Participants who ate the vegetarian alternative did not rate the taste and aroma less favorably than those who ate the beef product. Instead, what influenced taste evaluation was what they thought they had eaten and whether that food symbolized values that they personally supported ... strategies that might persuade heavy meat eaters to change their diet include changing the cultural associations of fruits and vegetables to encompass values that meat eaters endorse (e.g., power and strength), or challenging heavy meat eaters' assumptions about what tastes good by using in-store (blind) taste tests or showing them results of studies such as this one."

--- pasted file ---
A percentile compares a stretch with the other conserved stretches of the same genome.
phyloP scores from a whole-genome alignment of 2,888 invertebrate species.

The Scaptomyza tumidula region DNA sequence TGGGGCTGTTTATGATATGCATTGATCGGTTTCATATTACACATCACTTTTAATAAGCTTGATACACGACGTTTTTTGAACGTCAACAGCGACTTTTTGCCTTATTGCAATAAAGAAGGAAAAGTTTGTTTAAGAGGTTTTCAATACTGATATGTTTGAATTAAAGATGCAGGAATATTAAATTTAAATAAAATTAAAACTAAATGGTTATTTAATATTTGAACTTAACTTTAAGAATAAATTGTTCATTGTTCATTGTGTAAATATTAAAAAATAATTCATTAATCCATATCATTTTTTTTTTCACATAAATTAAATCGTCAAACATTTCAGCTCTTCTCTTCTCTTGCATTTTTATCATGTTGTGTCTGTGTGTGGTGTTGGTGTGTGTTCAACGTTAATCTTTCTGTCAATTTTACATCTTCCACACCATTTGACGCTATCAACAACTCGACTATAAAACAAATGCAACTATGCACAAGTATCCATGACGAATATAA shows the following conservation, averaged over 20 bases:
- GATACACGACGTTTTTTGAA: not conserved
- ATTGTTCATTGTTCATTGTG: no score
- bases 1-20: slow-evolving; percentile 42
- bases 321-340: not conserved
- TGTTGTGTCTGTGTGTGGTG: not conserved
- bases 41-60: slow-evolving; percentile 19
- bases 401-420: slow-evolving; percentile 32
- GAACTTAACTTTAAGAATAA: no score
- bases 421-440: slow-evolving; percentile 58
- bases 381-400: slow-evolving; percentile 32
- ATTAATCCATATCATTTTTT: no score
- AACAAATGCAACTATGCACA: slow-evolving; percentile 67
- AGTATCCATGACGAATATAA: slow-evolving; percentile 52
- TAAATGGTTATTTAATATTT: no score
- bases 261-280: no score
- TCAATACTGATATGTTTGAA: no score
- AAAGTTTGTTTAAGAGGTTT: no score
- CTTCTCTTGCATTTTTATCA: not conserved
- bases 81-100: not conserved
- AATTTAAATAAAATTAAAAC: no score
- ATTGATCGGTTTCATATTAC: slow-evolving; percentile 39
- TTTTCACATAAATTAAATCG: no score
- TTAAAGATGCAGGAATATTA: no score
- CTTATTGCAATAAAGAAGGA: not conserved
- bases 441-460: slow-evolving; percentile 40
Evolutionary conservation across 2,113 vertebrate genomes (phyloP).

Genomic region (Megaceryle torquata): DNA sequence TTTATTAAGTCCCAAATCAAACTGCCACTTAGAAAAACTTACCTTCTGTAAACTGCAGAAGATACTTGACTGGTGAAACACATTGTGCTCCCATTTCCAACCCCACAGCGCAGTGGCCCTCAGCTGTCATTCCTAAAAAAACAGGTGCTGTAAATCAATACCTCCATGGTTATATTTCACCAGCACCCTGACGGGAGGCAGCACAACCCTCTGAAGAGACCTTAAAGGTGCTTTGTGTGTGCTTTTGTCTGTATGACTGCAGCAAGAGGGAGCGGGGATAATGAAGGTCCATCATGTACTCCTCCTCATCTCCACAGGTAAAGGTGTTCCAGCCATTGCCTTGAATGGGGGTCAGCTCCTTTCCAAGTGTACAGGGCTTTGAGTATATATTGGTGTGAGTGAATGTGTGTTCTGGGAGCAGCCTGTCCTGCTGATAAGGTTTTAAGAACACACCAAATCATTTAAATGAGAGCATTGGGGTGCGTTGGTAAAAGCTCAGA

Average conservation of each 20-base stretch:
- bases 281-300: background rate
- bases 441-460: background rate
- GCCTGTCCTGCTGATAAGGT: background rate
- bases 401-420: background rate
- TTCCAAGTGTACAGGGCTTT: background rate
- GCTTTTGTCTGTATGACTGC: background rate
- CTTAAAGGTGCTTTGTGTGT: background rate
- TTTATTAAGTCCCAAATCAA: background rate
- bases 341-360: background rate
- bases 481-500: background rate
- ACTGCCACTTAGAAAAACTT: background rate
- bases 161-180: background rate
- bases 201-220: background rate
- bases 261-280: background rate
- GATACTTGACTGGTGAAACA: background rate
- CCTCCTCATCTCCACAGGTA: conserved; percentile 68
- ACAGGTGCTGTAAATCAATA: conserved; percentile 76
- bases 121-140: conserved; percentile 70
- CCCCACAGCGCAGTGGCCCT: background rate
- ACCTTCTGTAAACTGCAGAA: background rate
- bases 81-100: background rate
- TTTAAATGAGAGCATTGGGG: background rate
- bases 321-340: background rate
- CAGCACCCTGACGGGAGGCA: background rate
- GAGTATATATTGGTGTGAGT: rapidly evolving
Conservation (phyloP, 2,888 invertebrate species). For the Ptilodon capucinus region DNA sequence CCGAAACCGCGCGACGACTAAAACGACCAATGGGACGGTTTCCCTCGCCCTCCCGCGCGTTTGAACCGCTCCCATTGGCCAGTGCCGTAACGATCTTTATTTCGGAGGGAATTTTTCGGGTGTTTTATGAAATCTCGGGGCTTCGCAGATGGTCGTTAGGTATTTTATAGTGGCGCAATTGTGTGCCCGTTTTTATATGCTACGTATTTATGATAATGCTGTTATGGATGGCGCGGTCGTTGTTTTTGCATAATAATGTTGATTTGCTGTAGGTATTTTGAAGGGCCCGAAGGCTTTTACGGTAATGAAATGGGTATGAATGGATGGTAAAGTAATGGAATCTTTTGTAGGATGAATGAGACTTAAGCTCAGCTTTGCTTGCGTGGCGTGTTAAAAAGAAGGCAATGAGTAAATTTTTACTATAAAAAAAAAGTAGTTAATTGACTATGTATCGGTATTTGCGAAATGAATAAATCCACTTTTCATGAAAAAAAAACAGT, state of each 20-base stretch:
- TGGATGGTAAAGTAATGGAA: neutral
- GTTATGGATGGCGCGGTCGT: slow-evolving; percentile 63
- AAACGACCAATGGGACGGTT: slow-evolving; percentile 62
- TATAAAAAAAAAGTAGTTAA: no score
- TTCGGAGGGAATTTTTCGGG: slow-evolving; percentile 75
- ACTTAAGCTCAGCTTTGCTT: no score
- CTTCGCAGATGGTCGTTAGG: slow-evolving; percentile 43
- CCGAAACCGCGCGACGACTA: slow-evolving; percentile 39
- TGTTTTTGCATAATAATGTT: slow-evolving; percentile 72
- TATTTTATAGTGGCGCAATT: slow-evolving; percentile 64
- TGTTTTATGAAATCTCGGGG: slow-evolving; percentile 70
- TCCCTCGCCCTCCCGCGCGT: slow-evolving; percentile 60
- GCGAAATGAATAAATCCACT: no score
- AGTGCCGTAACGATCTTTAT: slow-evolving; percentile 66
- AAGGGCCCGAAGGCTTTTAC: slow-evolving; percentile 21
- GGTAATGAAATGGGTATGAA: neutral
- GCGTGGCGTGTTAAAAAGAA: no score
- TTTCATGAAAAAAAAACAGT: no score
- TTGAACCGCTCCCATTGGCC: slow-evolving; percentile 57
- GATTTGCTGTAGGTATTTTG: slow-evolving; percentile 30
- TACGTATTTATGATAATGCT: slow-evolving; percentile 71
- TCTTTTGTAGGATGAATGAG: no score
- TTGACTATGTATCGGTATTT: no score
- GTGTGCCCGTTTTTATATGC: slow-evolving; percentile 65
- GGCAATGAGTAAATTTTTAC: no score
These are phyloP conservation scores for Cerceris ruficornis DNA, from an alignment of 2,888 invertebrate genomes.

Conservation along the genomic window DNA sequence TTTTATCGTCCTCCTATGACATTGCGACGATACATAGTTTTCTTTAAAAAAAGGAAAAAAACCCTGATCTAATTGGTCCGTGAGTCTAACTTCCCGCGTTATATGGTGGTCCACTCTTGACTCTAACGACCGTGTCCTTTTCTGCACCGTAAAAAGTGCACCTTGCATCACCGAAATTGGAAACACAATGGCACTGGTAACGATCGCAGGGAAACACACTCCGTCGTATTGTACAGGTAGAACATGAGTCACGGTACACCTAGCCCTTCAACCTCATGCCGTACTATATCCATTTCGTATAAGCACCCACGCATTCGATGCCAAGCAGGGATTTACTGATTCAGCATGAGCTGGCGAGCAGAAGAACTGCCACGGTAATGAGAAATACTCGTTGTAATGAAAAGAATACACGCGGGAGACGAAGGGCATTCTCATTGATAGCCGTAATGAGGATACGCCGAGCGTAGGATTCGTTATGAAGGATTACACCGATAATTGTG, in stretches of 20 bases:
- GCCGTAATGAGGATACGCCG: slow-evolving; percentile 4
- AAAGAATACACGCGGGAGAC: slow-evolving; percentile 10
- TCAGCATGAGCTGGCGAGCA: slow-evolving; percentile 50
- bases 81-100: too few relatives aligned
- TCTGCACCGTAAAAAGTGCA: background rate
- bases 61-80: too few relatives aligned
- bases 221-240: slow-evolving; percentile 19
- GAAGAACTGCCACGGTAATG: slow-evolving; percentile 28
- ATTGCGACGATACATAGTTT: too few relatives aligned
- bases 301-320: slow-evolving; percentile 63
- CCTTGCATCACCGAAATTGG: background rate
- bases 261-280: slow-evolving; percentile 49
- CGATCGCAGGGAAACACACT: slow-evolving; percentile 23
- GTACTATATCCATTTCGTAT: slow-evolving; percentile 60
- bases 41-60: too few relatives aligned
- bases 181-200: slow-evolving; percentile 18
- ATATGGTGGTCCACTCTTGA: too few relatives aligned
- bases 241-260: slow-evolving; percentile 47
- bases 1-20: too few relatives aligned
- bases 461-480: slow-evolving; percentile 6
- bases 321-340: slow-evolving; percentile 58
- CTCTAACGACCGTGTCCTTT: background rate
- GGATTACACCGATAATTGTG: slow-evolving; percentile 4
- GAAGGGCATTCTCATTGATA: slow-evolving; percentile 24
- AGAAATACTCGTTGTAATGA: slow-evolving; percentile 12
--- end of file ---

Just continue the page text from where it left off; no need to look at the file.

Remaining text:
This reinforces the idea that the product is not just the physical product (or its taste), but the entire experience of purchasing and consuming the product (the price, the product's story, its ingredients, its smell, etc.). And I think the authors of this study are on to something by suggesting a change in the marketing strategy of vegan alternatives to meat. While I think that rebranding tofu and seitan as manly products (buy a new Ford F150, bet a freezer full of Hungry-Man Tofu dinners!) is an uphill battle, I could imagine a line of frozen vegan dinners targeted toward health/fitness-conscious individuals that uses a brand strategy similar to those whey/protein supplement powders...maybe something like Kung pao tofu fortified with Omega-3 fatty acids and 1000mg of the latest nutrient du jour.